One issue where my legal and political views align is the use of eminent domain to take private property for private use. I am a vociferous opponent of this misuse of eminent domain and remain outraged that the Supreme Court sanctioned this property owner abuse in the now infamous case, Kelo v. City of New London, 545 U.S. 469 (2005). In Kelo, the Supreme Court held that New London could legally take non-blighted private property by eminent domain, and then transfer it for a dollar a year to a private developer solely for the purpose of increasing tax revenues. In reaction to Kelo, several states enacted laws to restrict the power of eminent domain when used to take private property for private use. I will never vote to allow eminent domain to be used to steal private property from Westchester homeowners for private development as a county legislator.
The last clause in the 5th Amendment to the Constitution states, “nor shall private property be taken for public use, without just compensation.” It is my view that the founding fathers never imagined this clause could be utilized to take private property for private use. At the time of the passage of the Bill of Rights and for the following 150 years, eminent domain was used only for clear public purposes such as building a bridge, highway, public park or government building. I do not believe the original intent of the eminent domain clause was ever to allow the raising of taxes through private development as a “public use.”
Therefore, I was interested to read an excellent post on one of my favorite legal blogs, The Volokh Conspiracy, that discussed the photos above, which show that the private property taken from the homeowners in New London still sits vacant to this day. It was supposed to be used for a Pfizer office building along with luxury condos, hotels, a conference center and retail stores. The plan fell apart, and the geniuses that ran New London left the city with vacant property producing zero tax revenue. Although, I must note the planned development was a sweetheart deal for Pfizer and developer for which they only had to pay $1 per year – what a disgraceful example of misguided corporate welfare. Here is the post, please visit the link and read it. Join me in opposing any such future abuses of property owners in our state and county.www.JamesMaisanoEsq.com
By Jim Maisano
Since I entered public service in 1997, one of the troubling injustices I’ve witnessed is eminent domain abuse, where governments sanction the taking (or de facto stealing) of private property for private use, usually for shopping malls and commercial developments, while hiding behind the fraudulent label of “public use.” It is my view that using eminent domain in this manner is a perversion of the Fifth Amendment’s Takings Clause: “nor shall private property be taken for public use, without just compensation.” Please note that James Madison, the author of the Fifth Amendment, purposely chose the words “public use” instead of “public purpose”, “public interest” or “public benefit.” Unfortunately, in a 5-4 decision, the US Supreme Court did not agree with my view in Kelo v. New London (see http://goo.gl/8n8Ex), where it held that the transfer of land from one private owner to another to further economic development was a permissible “public use” under the Takings Clause in light of the general benefit to the community.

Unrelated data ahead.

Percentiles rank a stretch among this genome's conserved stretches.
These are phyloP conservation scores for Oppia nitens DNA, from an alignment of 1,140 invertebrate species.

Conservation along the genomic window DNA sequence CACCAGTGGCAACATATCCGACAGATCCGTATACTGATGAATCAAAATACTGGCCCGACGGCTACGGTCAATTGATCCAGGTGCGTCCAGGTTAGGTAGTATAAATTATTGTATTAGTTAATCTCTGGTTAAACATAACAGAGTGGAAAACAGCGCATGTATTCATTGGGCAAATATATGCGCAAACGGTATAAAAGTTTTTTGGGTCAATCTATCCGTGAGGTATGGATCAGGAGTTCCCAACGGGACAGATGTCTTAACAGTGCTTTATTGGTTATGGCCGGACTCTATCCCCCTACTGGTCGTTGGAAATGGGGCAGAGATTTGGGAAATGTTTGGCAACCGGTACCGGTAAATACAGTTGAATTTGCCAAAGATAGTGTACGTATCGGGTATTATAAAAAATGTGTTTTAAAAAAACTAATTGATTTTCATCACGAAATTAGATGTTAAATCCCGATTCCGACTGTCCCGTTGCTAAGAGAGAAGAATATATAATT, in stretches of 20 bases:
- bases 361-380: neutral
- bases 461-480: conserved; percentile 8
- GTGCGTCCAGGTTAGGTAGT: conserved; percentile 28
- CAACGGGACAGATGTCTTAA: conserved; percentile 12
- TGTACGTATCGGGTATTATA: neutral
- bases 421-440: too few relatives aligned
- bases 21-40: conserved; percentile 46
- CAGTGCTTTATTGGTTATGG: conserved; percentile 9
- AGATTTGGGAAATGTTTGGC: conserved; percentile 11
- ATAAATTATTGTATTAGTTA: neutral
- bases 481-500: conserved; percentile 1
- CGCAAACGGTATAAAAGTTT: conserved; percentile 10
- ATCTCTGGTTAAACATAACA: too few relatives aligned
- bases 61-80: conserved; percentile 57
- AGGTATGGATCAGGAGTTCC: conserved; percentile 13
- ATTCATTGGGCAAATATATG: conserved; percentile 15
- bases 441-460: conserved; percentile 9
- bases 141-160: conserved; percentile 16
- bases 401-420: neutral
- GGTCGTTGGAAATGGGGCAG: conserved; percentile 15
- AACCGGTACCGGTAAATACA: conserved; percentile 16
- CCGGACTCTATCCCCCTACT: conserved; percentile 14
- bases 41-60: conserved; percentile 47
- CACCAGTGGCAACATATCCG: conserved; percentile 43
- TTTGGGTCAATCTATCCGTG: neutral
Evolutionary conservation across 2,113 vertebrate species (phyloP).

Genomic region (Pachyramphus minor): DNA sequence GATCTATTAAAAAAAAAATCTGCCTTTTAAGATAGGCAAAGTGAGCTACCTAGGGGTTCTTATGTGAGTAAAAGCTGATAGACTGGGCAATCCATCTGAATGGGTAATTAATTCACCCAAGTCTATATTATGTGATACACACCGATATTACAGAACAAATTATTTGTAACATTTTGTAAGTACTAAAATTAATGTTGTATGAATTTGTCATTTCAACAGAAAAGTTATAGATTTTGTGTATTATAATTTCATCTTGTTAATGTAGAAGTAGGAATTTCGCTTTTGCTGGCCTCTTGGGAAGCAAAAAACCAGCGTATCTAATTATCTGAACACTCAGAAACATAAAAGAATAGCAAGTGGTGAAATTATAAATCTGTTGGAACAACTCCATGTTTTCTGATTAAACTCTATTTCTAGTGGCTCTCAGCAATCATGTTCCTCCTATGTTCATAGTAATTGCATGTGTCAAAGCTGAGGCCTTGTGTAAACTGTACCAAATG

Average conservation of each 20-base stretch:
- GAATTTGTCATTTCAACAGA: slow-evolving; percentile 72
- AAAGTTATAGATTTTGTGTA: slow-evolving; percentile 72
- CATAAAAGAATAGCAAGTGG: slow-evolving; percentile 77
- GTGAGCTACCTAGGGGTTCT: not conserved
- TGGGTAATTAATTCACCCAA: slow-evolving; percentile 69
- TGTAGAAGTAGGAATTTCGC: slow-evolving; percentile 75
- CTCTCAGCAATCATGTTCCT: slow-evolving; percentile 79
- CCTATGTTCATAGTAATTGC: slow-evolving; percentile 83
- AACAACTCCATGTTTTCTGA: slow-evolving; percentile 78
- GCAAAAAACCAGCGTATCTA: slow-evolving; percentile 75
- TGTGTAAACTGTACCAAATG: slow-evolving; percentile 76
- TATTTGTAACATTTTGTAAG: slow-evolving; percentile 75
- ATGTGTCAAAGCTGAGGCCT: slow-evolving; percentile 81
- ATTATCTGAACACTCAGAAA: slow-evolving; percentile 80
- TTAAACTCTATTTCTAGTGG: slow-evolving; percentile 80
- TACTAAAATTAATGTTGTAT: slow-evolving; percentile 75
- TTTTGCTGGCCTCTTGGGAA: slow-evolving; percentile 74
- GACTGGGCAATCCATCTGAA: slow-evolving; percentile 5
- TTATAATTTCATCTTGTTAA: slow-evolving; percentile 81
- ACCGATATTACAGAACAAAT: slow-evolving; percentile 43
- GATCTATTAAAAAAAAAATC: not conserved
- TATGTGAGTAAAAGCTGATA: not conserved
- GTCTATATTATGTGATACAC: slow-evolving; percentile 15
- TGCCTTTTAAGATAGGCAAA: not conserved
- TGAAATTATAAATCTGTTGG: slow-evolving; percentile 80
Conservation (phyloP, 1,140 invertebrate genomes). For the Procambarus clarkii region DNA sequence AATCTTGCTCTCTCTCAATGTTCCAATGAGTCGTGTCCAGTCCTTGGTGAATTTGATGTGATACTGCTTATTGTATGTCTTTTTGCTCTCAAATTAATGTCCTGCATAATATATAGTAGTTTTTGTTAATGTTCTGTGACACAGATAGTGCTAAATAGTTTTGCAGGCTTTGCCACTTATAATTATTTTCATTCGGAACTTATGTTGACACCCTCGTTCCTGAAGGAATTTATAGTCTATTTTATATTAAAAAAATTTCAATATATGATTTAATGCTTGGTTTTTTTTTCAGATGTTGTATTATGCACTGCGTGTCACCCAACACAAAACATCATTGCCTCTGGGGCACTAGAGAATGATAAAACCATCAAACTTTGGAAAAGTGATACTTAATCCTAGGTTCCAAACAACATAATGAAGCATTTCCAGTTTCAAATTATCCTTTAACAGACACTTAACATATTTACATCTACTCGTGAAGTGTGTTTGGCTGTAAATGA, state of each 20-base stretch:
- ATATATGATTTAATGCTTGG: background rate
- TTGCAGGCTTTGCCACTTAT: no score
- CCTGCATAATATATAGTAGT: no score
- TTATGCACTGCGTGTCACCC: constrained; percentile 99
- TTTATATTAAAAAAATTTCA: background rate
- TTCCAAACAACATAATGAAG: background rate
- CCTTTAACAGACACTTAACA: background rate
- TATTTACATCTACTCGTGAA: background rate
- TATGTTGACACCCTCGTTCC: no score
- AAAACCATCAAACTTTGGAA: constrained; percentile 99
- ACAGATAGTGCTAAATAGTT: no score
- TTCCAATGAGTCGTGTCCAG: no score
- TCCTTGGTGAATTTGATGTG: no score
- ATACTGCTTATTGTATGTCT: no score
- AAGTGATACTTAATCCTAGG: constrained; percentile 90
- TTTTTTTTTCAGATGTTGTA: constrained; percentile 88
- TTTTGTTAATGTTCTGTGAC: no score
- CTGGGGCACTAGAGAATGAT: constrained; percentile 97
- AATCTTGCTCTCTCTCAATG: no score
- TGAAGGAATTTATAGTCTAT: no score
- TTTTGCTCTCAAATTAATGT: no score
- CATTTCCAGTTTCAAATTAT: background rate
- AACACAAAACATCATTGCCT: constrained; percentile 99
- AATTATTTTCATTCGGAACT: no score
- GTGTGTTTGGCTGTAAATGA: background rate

Here we go again – below are links to articles from the Institute for Justice (IJ) about the latest episodes of eminent domain abuse. IJ is a strong opponent of eminent domain abuse and true champion in protecting private property rights (see http://goo.gl/V7vUh). You can be sure, as a legislator and attorney, I will always oppose eminent domain abuse, and if you truly believe in liberty and freedom, you need to oppose it too.
Read here how a Greek-American immigrant could soon lose his pizza shop and seven properties in Philadelphia because of eminent domain abuse: http://goo.gl/0v1QZ.
And here is another example of governmental abuse of property owners through eminent domain, this time in Tennessee where 100 properties are being taken for a PRIVATE industrial manufacturing megasite: http://goo.gl/lOQ03.
After the Kelo decision, 44 states reformed their eminent domain laws to limit abuses of property owners, but not surprisingly, New York (my state) continues to allow wealthy, powerful and politically connected developers to conspire with local governments to use eminent domain to take the property of homeowners and small businesses through eminent domain for the construction of exclusively private developments. You can check out IJ’s review of your state’s eminent domain laws at this link: http://goo.gl/vUknd.